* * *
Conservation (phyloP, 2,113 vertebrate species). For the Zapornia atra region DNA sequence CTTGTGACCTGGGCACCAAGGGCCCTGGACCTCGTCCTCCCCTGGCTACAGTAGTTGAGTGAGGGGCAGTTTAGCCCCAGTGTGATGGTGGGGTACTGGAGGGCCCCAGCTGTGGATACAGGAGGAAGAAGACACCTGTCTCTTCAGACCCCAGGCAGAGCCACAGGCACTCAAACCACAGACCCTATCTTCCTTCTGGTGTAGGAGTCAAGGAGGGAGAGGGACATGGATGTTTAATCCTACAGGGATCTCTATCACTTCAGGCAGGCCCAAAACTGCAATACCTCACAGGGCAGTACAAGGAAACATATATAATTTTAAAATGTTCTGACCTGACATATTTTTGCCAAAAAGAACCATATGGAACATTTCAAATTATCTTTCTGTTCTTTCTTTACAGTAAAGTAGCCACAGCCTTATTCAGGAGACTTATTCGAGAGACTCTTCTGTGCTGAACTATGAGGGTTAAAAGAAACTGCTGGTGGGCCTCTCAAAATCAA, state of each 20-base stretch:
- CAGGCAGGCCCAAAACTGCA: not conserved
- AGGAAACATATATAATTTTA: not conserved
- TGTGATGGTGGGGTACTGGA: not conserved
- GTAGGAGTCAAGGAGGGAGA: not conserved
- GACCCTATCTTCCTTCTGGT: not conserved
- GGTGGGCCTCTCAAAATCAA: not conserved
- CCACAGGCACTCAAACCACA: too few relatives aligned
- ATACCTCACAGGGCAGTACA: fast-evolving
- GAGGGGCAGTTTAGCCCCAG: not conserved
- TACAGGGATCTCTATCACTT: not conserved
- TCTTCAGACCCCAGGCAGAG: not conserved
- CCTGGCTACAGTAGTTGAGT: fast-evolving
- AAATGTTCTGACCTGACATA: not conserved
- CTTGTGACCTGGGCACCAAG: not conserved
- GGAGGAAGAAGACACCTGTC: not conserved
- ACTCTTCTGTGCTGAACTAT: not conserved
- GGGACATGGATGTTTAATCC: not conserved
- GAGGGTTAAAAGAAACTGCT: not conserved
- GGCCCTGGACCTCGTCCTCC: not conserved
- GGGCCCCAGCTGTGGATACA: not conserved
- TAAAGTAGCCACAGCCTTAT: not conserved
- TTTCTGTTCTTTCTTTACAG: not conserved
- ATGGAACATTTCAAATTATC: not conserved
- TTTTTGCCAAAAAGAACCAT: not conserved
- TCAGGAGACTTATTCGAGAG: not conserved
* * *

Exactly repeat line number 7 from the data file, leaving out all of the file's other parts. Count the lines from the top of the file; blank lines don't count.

- GGTGGGCCTCTCAAAATCAA: not conserved